Replacing a Deteriorated Tunnel Network Requires Modern Solutions
The labyrinth of utility networks running under the streets, homes, and businesses of Iowa City has sections that date to the mid-1800s. Several of these tunnels exist as conduits for steam pipes to heat buildings on the University of Iowa campus. One such passage, known as the Old Capitol tunnel, runs along the east curb line of Madison Street. Stretching from the Universities Power Plant to the Pentecrest, this tunnel is critical to the steam service on the east side of campus. It provides a path for condensate return to the Power Plant and completes a significant east campus steam loop providing operational reliability to the entire campus.
Due to its susceptibility to flooding, a section of the Old Capitol tunnel between Burlington Street and Washington Street had deteriorated to a point that replacement was necessary. An engineering team with Snyder & Associates was brought on board to develop a solution that would meet the needs of a number of end-users. In lieu of dismantling and constructing a new tunnel section, our team developed a plan to replace the tunnel with a series of direct-buried pipes and concrete vaults spaced at appropriate intervals.
Utility Coordination & Streetscape Improvements
In addition to the direct-bury steam/condensate utility replacement, this project also involves a high level of coordination with other university, city, and franchise utilities along the Madison Street corridor. There are numerous locations where the proposed direct-bury replacement piping crosses existing water, chilled water, sanitary sewer, storm sewer, electrical and communication duct banks, and lighting circuits. To coordinate this highly complex environment, 3-D modeling software was used by our engineering team to map the utility structures and plan the necessary relocations as the project progressed.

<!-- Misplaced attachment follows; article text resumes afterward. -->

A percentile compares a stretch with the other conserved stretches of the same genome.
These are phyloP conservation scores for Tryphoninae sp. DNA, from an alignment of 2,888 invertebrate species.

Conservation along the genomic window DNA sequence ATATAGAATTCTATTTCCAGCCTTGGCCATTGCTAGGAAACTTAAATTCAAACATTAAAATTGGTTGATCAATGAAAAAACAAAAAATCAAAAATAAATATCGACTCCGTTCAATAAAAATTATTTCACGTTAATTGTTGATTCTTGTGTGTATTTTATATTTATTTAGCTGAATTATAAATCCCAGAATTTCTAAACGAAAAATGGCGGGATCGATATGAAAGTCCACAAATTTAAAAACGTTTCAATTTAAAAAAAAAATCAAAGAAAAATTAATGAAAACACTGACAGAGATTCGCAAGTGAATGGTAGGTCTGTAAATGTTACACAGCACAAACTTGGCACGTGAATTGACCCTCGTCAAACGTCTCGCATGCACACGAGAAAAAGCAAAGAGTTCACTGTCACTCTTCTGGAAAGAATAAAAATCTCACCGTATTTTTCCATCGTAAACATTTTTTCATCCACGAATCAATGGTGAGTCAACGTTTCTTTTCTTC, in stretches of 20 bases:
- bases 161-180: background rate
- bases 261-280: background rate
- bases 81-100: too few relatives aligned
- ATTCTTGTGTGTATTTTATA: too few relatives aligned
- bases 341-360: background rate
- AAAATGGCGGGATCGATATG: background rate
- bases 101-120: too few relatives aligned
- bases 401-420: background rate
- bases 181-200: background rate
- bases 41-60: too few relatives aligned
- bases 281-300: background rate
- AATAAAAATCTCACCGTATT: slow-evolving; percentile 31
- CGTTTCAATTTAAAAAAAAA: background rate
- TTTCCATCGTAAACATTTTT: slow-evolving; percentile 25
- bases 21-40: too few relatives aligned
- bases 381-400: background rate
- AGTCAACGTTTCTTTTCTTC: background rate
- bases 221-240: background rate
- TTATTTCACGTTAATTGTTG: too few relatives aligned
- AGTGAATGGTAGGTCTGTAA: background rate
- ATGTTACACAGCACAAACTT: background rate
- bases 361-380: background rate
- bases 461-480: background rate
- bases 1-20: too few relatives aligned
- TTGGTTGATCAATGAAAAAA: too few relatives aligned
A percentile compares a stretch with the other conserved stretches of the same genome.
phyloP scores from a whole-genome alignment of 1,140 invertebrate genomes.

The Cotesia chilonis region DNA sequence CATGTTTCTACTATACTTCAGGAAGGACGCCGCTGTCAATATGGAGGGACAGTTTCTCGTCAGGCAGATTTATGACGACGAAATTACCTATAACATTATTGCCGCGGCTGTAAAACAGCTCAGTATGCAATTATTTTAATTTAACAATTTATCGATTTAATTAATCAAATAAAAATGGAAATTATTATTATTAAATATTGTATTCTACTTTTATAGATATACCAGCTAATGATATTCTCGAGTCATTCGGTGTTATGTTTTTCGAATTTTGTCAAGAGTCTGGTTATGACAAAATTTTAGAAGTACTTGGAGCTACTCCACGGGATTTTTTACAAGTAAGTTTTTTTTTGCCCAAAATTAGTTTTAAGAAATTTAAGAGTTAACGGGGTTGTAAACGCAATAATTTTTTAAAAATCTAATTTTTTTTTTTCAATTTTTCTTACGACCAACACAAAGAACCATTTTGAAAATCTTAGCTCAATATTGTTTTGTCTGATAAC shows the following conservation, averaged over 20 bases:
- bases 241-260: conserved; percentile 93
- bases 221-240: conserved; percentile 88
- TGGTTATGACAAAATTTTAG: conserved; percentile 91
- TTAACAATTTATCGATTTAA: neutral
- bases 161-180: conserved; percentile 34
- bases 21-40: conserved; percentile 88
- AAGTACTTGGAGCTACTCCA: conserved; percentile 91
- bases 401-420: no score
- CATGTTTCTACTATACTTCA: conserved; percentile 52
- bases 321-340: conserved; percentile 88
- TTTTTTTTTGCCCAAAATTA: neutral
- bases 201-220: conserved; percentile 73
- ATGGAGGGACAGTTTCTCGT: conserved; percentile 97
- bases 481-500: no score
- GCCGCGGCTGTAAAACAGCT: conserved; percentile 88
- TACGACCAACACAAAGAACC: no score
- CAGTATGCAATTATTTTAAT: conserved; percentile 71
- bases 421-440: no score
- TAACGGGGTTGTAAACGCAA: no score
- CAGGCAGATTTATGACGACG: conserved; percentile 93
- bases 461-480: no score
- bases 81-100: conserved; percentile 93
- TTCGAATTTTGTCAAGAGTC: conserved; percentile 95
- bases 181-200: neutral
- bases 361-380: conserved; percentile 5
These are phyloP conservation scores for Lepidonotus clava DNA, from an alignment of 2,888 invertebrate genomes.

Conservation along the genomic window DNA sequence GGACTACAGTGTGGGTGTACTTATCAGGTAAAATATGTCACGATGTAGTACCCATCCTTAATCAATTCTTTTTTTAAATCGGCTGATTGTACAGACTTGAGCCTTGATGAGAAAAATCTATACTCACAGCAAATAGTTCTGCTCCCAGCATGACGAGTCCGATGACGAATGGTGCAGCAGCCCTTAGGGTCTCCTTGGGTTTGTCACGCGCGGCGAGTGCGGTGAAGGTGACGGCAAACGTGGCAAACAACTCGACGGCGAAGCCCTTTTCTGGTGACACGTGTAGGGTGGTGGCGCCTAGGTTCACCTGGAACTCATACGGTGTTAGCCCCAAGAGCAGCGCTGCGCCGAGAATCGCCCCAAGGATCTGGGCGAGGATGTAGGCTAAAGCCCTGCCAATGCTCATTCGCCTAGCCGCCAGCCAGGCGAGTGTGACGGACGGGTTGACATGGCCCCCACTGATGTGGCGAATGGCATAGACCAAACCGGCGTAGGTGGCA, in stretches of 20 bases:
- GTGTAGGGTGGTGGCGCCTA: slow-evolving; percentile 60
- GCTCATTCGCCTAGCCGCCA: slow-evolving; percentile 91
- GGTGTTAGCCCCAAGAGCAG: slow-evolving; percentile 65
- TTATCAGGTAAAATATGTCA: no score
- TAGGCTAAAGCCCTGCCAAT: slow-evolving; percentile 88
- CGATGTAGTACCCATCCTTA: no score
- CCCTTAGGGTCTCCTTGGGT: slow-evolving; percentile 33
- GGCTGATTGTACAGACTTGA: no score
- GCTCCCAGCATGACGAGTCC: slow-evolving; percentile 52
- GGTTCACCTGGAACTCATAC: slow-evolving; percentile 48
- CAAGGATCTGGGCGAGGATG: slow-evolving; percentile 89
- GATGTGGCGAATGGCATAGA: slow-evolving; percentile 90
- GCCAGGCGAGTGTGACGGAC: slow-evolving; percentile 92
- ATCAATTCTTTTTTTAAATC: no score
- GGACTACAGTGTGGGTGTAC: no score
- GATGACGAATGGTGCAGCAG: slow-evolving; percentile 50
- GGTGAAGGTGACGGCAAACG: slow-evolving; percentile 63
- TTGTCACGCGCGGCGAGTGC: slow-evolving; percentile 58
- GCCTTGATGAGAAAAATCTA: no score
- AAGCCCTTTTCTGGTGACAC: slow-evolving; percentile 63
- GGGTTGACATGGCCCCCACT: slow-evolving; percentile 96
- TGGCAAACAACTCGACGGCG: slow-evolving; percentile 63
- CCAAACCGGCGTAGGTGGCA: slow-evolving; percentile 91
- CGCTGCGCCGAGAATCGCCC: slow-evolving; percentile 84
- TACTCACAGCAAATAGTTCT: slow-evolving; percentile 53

This project also includes a streetscape component aimed at restoring the surface features following the utility construction. The streetscape features include plantings, upgraded sidewalks and crosswalks, and other amenities targeted to the college students, such as convenient bike parking and multiple waste receptacles. Improvements to transit facilities, including bus stops and shelters, as well as safety improvements within the adjacent Seamans Center are also part of the project scope.
A high degree of coordination is necessary to formulate a construction phasing and traffic control plan that accommodates the construction activities while considering the needs of building users, transit mobility, the general public, and other construction projects occurring within the area. This complex, Snyder & Associates-designed project is currently underway with substantial completion targeted for the late summer of 2021.